April 9, 2015
BP Tech names the top three industries that have benefitted the most from video conferencing in recent years: business, medical and education sectors.
Videoconferencing has made it possible to improve on the long-distance teaching model. Plenty of schools and college communities enjoyed success with the model. Inside Higher Ed also put a spotlight on the project on its piece on the joint pilot program of Yale, Cornell University and Columbia University. It was a two-year project, made possible with a $1.2-million grant from the Andrew W. Mellon Foundation. The aim of the project was to give students and teachers easier access to each other. In the process, the schools found a way to retain and sustain classes that were not financially feasible, with so few students. When not enough students enroll in a class, that class gets cut. This could lead to whole departments shutting down. When the 2011 federal cutbacks essentially left foreign language programs in the country floundering, universities found a way to make the situation work by collaborating through video. This gave rise to remote campuses. Teachers could be in classroom while the students were in another, thousands of miles away. Aside from bridging the gap, video conferencing systems like Blue Jeans offered collaborative environments for the students and teachers. Blue Jeans video conferencing, for instance, made it possible for students to work with their offsite partners, do skits, solve math problems and more. Video conferencing also brought interactive learning experiences front and center in classrooms with virtual field trips. From seeing the inside of a volcano to counting fish and fins under the sea, students had access to sights they never would have with traditional field trips. In addition, the technology is now finding its way to towns where access to education is tough. With video conferencing, teachers and educators could get in touch with students in hard to reach communities, opening life-changing opportunities for change and growth in the region.
BT Let’s Talk’s article talked about the many advantages of video conferencing technology in the healthcare sector. In one particular case, a group of hospitals, equipped with the technology, were now able to provide patients with diagnoses and consultations via a secure broadband connection. The quality of the video was the selling point. Rapid face-to-face assessments are vital to giving out the right diagnoses. Finding it accurate, consultants who simply couldn’t get to their patients, whether due to time or scheduling conflicts, could now provide much needed diagnoses with face-to-face contact through video conferencing. At the Greater Midlands Cancer Network, video conferencing allowed specialists, consultants and clinical staff to share diagnoses, ask each other questions and basically brainstorm their way through patient files without having to leave their hospitals, clinics or home offices. They were able to share scans, medical images to files, cases and proposed treatment methodologies. The reduced travel time, in turn, cleared up more hours for patient care. Because of the rapid response time, video conferencing isn’t just saving the health-care sector time and money—though it is doing that in spades — it’s also becoming essential in the way it affects how soon the right treatment is administered or how swift medical attention isprovided, impacting the quality of life for many patients.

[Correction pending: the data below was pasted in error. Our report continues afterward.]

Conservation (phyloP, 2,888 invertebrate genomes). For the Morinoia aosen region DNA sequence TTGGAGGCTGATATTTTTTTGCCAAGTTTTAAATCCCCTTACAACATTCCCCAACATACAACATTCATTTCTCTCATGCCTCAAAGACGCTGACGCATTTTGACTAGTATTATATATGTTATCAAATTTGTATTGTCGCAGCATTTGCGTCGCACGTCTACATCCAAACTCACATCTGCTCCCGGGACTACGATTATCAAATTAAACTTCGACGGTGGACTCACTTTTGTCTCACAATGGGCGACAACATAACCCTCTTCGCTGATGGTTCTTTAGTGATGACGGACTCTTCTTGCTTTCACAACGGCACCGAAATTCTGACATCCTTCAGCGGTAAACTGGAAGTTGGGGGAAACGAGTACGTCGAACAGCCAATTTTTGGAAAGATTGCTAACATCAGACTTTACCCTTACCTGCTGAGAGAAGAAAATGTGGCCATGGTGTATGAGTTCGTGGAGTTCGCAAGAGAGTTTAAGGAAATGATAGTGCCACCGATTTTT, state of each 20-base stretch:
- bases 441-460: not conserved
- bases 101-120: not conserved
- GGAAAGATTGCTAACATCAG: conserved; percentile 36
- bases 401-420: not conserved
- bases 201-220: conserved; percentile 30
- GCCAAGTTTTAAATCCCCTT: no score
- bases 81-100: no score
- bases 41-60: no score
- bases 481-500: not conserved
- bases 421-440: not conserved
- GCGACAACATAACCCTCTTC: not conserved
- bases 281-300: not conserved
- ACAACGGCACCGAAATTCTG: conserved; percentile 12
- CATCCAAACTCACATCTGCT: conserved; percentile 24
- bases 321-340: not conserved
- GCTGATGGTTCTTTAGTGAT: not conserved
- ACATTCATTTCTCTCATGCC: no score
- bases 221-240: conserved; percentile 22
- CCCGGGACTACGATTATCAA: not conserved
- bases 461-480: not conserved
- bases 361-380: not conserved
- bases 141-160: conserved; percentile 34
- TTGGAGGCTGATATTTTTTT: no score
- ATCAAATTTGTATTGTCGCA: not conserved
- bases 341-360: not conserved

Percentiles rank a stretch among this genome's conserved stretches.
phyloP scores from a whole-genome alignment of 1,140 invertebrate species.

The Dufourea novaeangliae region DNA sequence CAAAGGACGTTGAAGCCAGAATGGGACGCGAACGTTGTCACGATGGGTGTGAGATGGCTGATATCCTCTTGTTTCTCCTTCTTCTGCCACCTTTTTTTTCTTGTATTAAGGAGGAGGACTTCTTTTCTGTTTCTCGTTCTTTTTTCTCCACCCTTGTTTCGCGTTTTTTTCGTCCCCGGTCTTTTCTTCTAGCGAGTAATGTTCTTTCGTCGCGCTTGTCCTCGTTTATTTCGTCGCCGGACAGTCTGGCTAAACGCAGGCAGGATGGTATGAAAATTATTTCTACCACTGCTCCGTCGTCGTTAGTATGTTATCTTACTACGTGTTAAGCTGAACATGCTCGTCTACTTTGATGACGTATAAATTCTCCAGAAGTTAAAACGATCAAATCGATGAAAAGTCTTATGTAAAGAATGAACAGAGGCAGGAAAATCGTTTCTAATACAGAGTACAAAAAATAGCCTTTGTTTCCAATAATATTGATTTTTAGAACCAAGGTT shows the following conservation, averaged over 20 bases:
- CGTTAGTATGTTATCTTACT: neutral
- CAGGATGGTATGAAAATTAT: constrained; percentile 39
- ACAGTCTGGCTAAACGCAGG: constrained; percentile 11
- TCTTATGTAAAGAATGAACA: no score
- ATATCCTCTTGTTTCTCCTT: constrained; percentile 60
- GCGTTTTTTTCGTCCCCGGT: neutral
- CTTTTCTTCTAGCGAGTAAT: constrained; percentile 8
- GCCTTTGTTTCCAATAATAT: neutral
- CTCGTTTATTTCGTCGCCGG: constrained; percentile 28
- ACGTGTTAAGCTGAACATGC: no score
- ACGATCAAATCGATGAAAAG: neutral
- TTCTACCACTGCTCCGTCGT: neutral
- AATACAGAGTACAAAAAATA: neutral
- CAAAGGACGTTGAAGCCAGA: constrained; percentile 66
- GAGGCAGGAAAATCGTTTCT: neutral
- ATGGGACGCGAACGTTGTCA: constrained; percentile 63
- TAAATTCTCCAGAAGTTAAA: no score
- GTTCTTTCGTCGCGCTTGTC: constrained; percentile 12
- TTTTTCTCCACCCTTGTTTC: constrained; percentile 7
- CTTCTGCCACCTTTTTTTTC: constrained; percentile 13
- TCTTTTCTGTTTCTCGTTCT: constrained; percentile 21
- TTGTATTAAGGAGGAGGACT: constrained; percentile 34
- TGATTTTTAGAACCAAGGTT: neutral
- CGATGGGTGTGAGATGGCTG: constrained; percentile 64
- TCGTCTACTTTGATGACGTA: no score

Video conferencing for business has led to changing trends in the workplace, foremost of which are flexible working practices. With remote work now possible, more and more companies are seeing the last of traditional, nine to five setups.According to The Future of Business Collaboration blog, 70 percent in the workforce would choose video conference over the thought of traveling to a meeting. Fifty-six percent of global CFOs would invest in video conferencing systems to cut back on travel. Seventy-five percent of senior management, too, believes that video conferencing will take over conference calls in the near future.Other advantages to video include space saved as companies allow their teams to work remote or in some instances, to hire freelancers who work in their own home office. This saves the company the expense of outfitting cubicles, providing workstations, not to mention the costs of added utilities and bills. Collaborative team environments, encouraged by video conferencing features (video sharing, content sharing, screen sharing) has improved the working dynamics between offsite/remote teams and management. Less travel also meant greater work-life balance for employees. As more employees look for telecommuting opportunities, many companies are adapting work-from-home policies to ensure and improve employee motivation and retention. HR teams, too, are resorting to video for their interviews and hiring decisions. With 66 percent of candidates choosing video for the interview process, record and replay are becoming two of the most convenient and useful features that video conferencing services offer to HR teams the world over.